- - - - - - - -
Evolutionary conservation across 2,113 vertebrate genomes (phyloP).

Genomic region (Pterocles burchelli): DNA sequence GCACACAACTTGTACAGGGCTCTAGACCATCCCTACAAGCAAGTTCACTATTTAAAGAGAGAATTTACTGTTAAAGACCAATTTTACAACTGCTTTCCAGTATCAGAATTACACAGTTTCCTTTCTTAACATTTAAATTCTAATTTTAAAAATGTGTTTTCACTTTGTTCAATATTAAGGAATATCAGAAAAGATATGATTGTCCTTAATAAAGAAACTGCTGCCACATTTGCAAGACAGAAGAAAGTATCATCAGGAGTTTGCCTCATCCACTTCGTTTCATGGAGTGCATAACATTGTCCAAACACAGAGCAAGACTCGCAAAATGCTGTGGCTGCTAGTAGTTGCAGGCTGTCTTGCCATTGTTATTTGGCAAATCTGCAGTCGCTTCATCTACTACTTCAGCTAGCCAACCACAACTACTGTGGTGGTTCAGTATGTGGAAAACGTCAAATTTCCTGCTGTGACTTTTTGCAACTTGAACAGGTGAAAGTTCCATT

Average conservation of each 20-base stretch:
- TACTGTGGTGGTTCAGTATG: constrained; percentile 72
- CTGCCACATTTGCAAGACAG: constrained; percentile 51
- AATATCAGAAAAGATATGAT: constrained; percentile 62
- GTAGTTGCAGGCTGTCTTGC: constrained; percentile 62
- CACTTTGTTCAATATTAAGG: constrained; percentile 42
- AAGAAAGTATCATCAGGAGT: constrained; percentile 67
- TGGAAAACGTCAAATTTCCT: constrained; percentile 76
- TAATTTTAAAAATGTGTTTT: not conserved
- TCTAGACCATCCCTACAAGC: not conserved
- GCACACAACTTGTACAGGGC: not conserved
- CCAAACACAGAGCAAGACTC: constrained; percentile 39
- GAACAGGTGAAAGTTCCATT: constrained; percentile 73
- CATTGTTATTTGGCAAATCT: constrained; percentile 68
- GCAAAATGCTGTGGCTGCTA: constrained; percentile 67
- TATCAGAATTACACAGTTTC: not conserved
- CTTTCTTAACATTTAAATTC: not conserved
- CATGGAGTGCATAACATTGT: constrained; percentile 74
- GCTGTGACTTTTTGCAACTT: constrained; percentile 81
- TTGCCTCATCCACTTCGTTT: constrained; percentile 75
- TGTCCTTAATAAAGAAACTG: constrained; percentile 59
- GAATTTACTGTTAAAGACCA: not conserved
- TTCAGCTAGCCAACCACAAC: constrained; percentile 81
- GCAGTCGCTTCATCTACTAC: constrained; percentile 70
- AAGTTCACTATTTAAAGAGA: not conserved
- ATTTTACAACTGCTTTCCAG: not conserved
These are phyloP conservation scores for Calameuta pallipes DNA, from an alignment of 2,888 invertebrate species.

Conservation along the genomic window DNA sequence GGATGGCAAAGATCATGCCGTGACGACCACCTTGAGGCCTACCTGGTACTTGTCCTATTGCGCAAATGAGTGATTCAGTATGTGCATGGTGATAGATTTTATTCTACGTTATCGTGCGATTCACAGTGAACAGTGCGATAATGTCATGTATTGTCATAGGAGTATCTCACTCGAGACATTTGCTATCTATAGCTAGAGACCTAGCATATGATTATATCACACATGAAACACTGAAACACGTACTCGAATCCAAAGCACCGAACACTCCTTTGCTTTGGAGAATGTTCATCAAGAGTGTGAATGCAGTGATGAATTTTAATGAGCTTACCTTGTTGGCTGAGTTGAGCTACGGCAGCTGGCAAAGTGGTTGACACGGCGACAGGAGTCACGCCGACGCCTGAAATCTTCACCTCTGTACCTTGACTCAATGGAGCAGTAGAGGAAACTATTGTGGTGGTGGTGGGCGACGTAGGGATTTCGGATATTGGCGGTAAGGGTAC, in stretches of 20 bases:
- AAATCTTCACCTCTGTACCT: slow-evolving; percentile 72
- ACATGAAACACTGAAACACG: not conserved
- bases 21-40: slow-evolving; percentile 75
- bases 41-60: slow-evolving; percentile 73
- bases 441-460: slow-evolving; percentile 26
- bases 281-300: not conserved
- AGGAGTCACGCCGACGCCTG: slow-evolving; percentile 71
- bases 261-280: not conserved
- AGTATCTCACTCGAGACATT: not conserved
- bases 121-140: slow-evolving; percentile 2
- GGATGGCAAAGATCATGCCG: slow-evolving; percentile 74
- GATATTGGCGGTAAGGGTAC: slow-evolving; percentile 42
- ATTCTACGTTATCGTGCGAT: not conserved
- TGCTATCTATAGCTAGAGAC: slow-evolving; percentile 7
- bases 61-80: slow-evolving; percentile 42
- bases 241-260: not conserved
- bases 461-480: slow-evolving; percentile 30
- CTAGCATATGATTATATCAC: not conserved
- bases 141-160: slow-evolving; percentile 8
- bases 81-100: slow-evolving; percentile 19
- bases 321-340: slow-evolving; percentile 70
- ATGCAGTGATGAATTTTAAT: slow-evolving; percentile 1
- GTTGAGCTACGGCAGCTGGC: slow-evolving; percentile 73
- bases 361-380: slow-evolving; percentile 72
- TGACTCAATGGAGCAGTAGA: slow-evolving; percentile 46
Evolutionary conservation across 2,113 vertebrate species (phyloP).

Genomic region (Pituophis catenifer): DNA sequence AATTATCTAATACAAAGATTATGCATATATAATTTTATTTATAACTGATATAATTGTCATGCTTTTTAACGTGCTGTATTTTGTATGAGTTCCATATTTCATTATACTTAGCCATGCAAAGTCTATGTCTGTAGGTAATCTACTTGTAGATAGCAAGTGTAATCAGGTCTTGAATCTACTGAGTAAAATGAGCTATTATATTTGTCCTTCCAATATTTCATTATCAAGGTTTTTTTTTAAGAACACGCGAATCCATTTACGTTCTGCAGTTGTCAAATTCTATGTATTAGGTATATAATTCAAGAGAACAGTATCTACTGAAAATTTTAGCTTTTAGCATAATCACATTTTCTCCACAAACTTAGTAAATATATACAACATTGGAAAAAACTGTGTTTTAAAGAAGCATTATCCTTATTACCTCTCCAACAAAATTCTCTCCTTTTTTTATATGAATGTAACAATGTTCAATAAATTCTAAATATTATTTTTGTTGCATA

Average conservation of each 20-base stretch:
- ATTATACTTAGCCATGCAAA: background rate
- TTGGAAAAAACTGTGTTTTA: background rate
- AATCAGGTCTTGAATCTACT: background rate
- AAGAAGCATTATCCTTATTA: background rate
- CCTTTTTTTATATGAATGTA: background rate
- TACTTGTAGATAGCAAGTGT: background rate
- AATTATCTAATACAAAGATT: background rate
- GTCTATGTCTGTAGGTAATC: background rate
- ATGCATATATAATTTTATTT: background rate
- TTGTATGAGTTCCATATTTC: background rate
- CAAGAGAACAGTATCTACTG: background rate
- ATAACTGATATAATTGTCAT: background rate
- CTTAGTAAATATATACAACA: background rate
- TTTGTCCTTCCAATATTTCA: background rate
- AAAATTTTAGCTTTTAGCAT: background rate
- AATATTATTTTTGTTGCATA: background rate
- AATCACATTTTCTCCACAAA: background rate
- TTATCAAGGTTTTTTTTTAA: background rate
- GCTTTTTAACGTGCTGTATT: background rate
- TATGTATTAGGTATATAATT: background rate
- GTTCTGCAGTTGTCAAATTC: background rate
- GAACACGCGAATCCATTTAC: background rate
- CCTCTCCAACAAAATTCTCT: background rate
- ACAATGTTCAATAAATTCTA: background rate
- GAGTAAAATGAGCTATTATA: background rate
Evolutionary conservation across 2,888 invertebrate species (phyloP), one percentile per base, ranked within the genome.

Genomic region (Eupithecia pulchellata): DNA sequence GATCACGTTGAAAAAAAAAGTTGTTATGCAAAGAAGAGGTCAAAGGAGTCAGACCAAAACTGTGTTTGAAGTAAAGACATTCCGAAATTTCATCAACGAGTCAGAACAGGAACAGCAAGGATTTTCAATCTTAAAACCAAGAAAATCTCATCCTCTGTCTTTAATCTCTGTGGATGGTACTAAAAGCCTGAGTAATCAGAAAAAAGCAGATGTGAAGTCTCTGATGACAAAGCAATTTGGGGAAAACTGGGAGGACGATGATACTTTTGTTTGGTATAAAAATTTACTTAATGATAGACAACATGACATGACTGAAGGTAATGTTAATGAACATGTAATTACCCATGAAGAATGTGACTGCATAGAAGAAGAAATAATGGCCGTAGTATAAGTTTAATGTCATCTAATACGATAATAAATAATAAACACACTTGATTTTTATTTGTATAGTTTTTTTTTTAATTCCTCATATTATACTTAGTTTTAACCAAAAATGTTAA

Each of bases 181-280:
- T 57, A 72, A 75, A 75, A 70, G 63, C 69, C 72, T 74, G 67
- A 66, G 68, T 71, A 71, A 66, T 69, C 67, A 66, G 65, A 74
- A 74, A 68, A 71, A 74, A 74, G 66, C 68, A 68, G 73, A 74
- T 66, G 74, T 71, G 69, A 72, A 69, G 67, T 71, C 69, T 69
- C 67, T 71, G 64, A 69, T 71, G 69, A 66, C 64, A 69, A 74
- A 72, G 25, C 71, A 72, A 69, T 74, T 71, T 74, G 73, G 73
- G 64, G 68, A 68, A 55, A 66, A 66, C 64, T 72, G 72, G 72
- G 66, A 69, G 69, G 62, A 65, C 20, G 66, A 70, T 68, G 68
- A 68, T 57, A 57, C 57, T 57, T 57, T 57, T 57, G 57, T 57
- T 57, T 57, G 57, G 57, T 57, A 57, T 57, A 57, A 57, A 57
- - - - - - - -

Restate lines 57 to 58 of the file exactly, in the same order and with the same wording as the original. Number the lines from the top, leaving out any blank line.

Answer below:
Genomic region (Pituophis catenifer): DNA sequence AATTATCTAATACAAAGATTATGCATATATAATTTTATTTATAACTGATATAATTGTCATGCTTTTTAACGTGCTGTATTTTGTATGAGTTCCATATTTCATTATACTTAGCCATGCAAAGTCTATGTCTGTAGGTAATCTACTTGTAGATAGCAAGTGTAATCAGGTCTTGAATCTACTGAGTAAAATGAGCTATTATATTTGTCCTTCCAATATTTCATTATCAAGGTTTTTTTTTAAGAACACGCGAATCCATTTACGTTCTGCAGTTGTCAAATTCTATGTATTAGGTATATAATTCAAGAGAACAGTATCTACTGAAAATTTTAGCTTTTAGCATAATCACATTTTCTCCACAAACTTAGTAAATATATACAACATTGGAAAAAACTGTGTTTTAAAGAAGCATTATCCTTATTACCTCTCCAACAAAATTCTCTCCTTTTTTTATATGAATGTAACAATGTTCAATAAATTCTAAATATTATTTTTGTTGCATA

Average conservation of each 20-base stretch: